|Publication number||US6532554 B1|
|Application number||US 09/450,296|
|Publication date||Mar 11, 2003|
|Filing date||Nov 29, 1999|
|Priority date||Nov 29, 1999|
|Also published as||DE60032801D1, EP1234407A2, EP1234407B1, WO2001039461A2, WO2001039461A3|
|Publication number||09450296, 450296, US 6532554 B1, US 6532554B1, US-B1-6532554, US6532554 B1, US6532554B1|
|Inventors||Deepak K. Kakadia|
|Original Assignee||Sun Microsystems, Inc.|
|Export Citation||BiBTeX, EndNote, RefMan|
|Patent Citations (9), Non-Patent Citations (13), Referenced by (45), Classifications (5), Legal Events (5)|
|External Links: USPTO, USPTO Assignment, Espacenet|
The invention relates to the field of network administration, and in particular to the field of software tools for assisting network management through diagnosis of network problems so that appropriate enhancements and repairs may be made.
Many voice and data networks occasionally have problems. These problems may include a noisy or failed link, an overloaded link, a damaged cable, repeater, switch, router, or channel bank causing multiple failed links, a crashed server or an overloaded server; a link being a channel interconnecting two or more nodes of the network. Networks may also have software problems, a packet may have an incorrect format, be excessively delayed, or packets may arrive out of order, be corrupt, or missing. Routing tables may become corrupt, and critical name-servers may crash. Problems may be intermittent or continuous. Intermittent problems tend to be more difficult to diagnose than continuously present problems.
Networks are often distributed over wide areas, frequently involving repeaters, wires, or fibers in remote locations, and involve a high degree of concurrency. The wide distribution of network hardware and software makes diagnosis difficult because running diagnostic tests may require extensive travel delay and expense.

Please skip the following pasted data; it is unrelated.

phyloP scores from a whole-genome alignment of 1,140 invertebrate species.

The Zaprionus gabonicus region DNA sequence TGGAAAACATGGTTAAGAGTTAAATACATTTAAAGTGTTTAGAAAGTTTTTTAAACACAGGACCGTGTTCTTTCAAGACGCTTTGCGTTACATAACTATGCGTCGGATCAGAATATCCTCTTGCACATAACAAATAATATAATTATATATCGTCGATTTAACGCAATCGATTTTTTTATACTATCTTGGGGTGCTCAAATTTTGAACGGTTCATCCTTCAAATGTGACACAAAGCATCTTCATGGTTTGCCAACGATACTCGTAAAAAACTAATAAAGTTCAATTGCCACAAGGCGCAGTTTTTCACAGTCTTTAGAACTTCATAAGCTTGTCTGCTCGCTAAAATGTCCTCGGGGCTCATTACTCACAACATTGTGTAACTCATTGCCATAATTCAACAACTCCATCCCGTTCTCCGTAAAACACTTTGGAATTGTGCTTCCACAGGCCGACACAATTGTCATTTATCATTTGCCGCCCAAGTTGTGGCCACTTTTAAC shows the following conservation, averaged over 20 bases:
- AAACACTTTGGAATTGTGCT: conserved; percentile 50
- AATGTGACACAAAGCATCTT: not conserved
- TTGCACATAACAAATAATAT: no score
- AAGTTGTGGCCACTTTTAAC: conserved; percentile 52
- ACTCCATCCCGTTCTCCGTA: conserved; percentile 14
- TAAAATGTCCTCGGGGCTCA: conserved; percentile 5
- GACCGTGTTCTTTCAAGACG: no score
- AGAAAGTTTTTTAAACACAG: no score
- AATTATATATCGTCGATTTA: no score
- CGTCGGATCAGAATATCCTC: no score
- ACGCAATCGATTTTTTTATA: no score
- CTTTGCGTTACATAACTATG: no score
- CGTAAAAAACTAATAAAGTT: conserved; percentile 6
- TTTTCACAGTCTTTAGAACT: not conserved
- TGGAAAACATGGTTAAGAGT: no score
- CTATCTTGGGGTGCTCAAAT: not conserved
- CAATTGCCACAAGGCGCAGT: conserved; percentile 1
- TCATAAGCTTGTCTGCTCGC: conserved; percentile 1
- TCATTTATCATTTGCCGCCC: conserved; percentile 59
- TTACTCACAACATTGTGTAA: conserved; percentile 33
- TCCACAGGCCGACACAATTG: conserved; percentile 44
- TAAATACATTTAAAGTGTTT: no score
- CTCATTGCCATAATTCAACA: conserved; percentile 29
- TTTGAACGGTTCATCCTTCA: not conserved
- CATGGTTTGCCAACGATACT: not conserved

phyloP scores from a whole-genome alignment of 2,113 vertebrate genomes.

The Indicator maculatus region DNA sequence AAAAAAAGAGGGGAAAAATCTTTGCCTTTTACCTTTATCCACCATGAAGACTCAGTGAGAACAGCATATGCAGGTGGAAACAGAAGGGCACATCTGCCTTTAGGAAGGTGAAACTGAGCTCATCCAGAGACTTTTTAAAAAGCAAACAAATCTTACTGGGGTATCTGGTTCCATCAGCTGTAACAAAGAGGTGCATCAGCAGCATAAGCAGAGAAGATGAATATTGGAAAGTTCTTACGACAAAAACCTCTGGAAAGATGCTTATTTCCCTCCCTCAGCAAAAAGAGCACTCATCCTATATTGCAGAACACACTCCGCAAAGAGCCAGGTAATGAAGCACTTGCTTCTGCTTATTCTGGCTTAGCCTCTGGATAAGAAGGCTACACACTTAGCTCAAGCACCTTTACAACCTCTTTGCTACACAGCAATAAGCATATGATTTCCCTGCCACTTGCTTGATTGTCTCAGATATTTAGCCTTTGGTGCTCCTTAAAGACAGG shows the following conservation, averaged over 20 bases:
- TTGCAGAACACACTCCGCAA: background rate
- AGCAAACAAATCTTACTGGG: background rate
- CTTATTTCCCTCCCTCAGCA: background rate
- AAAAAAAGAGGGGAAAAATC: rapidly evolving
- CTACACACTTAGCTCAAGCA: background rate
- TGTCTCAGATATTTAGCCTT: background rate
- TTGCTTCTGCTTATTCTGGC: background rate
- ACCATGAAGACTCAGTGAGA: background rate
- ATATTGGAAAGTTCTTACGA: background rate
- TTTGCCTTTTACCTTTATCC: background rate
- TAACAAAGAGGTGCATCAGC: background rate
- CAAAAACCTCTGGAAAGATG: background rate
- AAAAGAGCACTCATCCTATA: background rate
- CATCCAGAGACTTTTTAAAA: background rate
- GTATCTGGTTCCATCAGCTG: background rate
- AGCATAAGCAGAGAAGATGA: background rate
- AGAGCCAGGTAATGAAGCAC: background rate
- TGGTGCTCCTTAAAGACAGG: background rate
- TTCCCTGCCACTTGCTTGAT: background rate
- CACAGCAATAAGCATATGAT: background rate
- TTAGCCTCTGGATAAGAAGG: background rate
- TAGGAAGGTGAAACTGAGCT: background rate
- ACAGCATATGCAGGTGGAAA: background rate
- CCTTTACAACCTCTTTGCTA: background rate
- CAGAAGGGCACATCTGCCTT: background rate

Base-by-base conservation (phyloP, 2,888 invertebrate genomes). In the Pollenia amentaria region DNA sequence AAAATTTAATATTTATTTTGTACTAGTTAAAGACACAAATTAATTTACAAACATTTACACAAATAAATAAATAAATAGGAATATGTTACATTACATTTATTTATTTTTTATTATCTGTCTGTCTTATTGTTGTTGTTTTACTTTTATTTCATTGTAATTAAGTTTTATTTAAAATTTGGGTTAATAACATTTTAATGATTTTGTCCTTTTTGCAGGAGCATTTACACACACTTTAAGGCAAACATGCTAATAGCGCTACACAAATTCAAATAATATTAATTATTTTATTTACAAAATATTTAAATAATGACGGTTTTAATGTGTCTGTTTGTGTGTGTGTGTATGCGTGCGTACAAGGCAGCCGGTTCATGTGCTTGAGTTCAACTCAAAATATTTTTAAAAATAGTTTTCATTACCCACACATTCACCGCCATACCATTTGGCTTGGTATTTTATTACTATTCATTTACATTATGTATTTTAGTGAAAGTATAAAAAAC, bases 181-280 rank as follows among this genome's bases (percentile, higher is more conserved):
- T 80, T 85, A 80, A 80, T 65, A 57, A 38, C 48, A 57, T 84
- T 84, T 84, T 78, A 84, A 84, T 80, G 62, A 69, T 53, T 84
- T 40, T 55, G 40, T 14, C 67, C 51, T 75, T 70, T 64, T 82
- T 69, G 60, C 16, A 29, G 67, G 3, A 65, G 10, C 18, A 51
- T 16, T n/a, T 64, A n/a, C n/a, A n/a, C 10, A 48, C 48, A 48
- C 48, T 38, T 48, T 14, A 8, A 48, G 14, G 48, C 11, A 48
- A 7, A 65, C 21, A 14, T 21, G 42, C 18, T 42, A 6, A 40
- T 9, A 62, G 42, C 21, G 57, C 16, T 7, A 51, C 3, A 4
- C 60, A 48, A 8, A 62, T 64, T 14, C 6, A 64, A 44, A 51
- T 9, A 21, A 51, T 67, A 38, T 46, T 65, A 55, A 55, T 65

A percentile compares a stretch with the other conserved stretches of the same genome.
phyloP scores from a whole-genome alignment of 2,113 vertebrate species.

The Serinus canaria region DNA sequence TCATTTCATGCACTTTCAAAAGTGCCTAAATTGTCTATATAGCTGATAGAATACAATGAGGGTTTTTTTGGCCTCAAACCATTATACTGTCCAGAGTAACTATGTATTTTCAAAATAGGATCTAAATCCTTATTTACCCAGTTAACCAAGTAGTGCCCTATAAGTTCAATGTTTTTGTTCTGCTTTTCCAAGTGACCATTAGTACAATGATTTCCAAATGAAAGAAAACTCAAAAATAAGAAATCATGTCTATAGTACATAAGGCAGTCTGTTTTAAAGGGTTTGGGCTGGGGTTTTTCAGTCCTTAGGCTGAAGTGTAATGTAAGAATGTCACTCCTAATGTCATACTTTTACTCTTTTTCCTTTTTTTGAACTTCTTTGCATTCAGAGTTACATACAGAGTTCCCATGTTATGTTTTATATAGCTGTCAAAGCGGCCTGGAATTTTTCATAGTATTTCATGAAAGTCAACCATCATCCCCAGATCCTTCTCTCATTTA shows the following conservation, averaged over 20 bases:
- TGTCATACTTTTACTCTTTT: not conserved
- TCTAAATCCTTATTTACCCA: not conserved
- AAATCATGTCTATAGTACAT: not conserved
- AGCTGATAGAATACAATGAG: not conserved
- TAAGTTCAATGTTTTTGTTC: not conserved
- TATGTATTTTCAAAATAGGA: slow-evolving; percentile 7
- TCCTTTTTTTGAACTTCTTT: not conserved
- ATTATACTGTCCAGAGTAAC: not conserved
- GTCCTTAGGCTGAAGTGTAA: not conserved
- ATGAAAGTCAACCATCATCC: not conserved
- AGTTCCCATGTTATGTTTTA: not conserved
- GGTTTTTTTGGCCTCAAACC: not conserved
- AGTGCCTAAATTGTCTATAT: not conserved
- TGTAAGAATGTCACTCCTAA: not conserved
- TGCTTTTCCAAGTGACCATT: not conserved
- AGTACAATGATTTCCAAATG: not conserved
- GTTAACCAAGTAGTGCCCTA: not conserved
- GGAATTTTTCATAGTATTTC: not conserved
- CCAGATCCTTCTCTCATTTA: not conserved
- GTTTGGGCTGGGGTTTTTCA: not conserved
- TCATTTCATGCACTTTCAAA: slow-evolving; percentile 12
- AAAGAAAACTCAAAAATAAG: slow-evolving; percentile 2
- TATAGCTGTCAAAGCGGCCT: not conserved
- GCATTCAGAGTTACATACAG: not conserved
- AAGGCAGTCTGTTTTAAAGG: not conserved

Many companies operating large networks have installed network operations centers where network managers monitor network activity by observing reported alarms. These managers attempt to relate the alarms to common causes and dispatch appropriate repair personnel to the probable location of the fault inducing the alarms.
Y. Nygate, in Event Correlation using Rule and Object Based Techniques, Proceeding of the fourth international symposium on integrated network management, Chapman & Hall, London, 1995, pp 279 to 289, reports that typical network operations centers receive thousands of alarms each hour. This large number of alarms results because a single fault in a data or telecommunications network frequently induces the reporting of many alarms to network operators. For example, a failed repeater may cause alarms at the channel banks, nodes, or hosts at each end of the affected link through the repeater, as well as alarms from the switches, routers, and servers attempting to route data over the link. Each server may also generate alarms at the hardware level and at various higher levels; for example a server running TCP-IP on Ethernet may generate an Ethernet level error, then at the IP level, then at the TCP level, and again at the application level.
Alarms from higher levels of protocol may be generated by network nodes not directly connected to a problem node. For example, alarms may arise from a TCP or application layer on node A of a network, where node A connects only to node B, which routes packets on to node C, when C's connection to node D fails, where node D was being used by an application on node A.